The Northern Trust Economics team shares its outlook for growth, inflation and interest rates.
The economics teams reflects on six themes that defined an extraordinary year.
The Northern Trust Economics team shares its outlook for the U.S. economy.
The outlook for the fourth quarter and beyond is positive, but the recovery remains uneven. The Northern Trust Economics team shares its outlook for key markets in the month ahead.
The Delta variant’s impact on supply chains and domestic spending slowed economic activity in the third quarter. Consumer confidence dipped noticeably, and businesses’ outlook dimmed somewhat. Rising inflation, the product of goods and labor shortages, has been a concern.
Delta has the potential to alter the path of recovery; central banks are rising to face heavy challenges; and U.S. states have survived a major stress event.
Labor markets are changing course. When will the Fed do the same? India's second wave will disrupt activity elsewhere.
National corporate tax policies need global coordination; U.S. unemployment rates don't tell the full story.
Over the past month, the expectations of growth in the year ahead have surged, with fixed income markets repricing and investors shifting allocations in anticipation of growth.
Weighing the costs of global vaccine access, minimum wage and the energy rally.
A strong economic rebound is expected towards the middle of the year, followed by a return to more normal growth in 2022.
Are proposed fiscal policies and student debt forgiveness too much of a good thing?
Any surge in inflation will likely not last for long, but Italy's economic troubles and the shift in rental markets may endure.
Emerging markets seek a sustainable solution to debts, and the Fed takes a step toward sustainability.
Faster vaccination and bigger stimulus can pave the way to a better year, and agriculture subsidies upset trade relationships.
The Senate outcome opens the door to future cooperation, while Brexit sets the stage for future frictions.
A variety of data sources show we are closer to normal, but not fully recovered.
From global responses to local lockdowns, we all witnessed dramatic changes in 2020.
Promising developments surrounding vaccination give us hope that 2021 will be a better than year than the one that is about to end.
While some indicators are slowing, we are optimistic for a better year ahead.
Yellen is a good candidate for a tough job, and we review the outlooks for U.S. holiday spending and trade in Asia.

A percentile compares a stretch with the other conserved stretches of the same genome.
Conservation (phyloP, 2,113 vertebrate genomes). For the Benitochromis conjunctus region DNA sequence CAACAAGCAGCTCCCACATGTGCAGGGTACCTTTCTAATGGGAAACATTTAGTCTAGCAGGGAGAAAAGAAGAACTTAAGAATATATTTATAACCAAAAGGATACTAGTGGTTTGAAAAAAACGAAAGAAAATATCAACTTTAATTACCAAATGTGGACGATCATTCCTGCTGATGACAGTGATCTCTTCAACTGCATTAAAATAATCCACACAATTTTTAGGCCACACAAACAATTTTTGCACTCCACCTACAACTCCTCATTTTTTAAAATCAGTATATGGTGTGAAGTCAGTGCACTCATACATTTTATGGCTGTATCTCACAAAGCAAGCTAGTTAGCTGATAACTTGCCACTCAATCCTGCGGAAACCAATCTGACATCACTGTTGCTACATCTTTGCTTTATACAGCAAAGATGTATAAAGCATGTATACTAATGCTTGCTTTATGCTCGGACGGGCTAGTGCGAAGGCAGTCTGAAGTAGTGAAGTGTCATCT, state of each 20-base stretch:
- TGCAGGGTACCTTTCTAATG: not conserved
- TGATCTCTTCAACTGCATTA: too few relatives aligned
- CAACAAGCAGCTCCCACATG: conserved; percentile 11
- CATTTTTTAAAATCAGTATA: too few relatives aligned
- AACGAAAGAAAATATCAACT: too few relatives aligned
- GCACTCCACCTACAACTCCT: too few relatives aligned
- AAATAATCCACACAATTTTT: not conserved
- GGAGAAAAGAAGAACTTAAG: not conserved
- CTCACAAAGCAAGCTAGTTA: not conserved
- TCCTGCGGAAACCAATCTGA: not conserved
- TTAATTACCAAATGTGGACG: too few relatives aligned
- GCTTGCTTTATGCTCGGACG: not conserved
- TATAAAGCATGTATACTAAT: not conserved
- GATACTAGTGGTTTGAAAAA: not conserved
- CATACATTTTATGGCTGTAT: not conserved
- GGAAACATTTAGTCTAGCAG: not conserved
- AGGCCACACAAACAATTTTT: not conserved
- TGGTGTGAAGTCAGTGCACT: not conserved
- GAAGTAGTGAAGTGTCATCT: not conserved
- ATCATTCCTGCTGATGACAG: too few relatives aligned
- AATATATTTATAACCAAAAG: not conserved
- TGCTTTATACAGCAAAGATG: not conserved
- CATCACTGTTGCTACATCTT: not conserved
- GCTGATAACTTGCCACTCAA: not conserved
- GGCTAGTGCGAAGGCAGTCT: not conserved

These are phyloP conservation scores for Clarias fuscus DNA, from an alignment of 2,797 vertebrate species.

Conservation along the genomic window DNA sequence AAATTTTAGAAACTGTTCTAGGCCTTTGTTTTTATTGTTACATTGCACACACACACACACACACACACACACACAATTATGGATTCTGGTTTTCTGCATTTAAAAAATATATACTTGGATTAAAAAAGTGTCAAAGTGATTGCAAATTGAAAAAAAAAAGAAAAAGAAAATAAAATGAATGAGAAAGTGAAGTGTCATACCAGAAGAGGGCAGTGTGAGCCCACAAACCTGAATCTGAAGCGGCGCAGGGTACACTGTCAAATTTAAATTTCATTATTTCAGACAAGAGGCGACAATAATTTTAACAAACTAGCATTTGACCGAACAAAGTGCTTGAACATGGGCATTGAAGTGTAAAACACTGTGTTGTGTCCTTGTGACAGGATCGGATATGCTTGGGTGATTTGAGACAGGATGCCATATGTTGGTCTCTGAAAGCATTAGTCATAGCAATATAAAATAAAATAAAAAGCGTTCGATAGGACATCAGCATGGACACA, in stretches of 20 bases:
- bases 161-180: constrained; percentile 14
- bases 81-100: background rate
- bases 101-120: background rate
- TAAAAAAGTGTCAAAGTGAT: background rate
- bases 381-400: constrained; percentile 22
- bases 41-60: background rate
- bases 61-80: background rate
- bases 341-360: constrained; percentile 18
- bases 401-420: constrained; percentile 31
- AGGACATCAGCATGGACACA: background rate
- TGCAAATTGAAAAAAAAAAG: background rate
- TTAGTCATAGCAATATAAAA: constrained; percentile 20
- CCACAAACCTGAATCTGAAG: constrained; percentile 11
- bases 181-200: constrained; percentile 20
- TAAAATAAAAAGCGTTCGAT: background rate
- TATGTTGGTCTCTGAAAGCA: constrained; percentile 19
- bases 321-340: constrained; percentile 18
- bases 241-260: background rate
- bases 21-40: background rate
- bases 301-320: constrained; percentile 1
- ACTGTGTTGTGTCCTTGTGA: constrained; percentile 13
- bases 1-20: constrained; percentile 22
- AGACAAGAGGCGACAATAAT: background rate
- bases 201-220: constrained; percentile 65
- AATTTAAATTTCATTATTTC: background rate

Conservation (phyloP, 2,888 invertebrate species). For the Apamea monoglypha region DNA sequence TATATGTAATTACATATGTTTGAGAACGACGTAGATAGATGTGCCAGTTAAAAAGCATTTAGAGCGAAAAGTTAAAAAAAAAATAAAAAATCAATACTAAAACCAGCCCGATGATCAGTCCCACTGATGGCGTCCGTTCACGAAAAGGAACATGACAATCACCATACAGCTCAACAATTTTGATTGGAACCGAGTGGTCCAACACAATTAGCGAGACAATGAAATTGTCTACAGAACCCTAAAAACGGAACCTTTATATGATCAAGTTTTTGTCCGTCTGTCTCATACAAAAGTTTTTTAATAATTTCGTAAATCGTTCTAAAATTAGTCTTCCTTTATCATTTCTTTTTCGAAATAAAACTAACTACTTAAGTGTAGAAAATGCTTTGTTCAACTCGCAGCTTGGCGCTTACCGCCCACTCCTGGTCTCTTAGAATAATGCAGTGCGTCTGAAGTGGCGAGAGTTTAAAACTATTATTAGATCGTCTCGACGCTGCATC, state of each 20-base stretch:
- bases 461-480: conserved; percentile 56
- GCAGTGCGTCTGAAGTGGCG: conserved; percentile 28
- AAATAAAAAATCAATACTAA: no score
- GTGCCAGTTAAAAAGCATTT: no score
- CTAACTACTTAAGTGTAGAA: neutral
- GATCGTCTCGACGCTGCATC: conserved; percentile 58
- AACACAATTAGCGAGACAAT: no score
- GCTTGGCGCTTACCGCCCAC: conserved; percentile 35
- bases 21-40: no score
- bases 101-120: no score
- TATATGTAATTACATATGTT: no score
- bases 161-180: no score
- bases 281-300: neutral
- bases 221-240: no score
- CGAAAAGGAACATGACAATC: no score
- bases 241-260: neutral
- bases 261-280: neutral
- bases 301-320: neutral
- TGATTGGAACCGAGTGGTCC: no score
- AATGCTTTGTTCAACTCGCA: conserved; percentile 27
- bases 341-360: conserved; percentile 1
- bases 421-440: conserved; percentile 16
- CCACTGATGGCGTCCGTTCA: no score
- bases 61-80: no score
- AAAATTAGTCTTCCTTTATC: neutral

Fair trade over free trade will remain the theme in Washington.
The Northern Trust Economics team forecasts the U.S. economy’s continued recovery.
Our election 2020 coverage concludes with a look at the nation’s physical and human capital.
Fostering immigration, encouraging family expansion, and stopping COVID-19 are tough problems with no easy solutions.
The environment is one of many sets of regulations under consideration.
U.S. Healthcare Reform Proposals, Childcare Needed to Support Workers, Past U.S. Debt Recovery Won’t Repeat.
Our election 2020 coverage begins with fiscal policy, security risks that are slowing foreign investment, and legislative standstills.
Brexit takes an uncertain turn, while the Fed seeks loan borrowers and parents welcome adult children back home.
Breakout inflation is not our top concern. Europe explores support for national champions, and the U.S. unemployment rate masks some fragility.
The Northern Trust Economics team forecasts the U.S. economy’s recovery from COVID-19.
The Kansas City Fed’s annual Monetary Policy Symposium at Jackson Hole is a signature event for those of us who follow central banks. The conference typically doesn’t generate much front-page news: the subject matter is usually more technical and conceptual than a broad audience would appreciate. But 2020 is not a typical year.
The Northern Trust Economics team forecasts the U.S. economy’s recovery from a record-breaking decline.
The first wave of the economic recovery has generally exceeded expectations, but the recent surges in COVID-19 cases could deliver a setback.
COVID-19’s path is evident everywhere we look: spending, saving, staffing, sentiment, and sports.
The journey to a full recovery will be a long one, but at least we’ve taken some initial steps.
Economic data shows mild improvement, but the road to recovery will be a long one.
Faster actions are better in fiscal policy, but that’s not the case for China’s foreign policy.
The pandemic is putting universities and their graduates to the test.
Major economies are easing restrictions to reboot economic activity. Unfortunately, they are faced with a difficult tradeoff between lives and livelihoods.
The Northern Trust Economics team gives a perspective on a tough outlook for U.S. growth and employment this year.
Economic activity is expected to recover in the second half of the year, but the shocks in some parts of the world could last for longer.
Economic data will reveal an incredible downturn.
Decisive measures taken today should help to keep the crisis from causing prolonged damage.
Growing policy responses reflect greater estimates of the costs of COVID-19.
Economic news will get worse before it gets better, but we expect the U.S. economy to pull through.
Can policymakers minimize economic disruptions from COVID-19?
The coronavirus outbreak is sending ripples through global supply chains and disrupting businesses.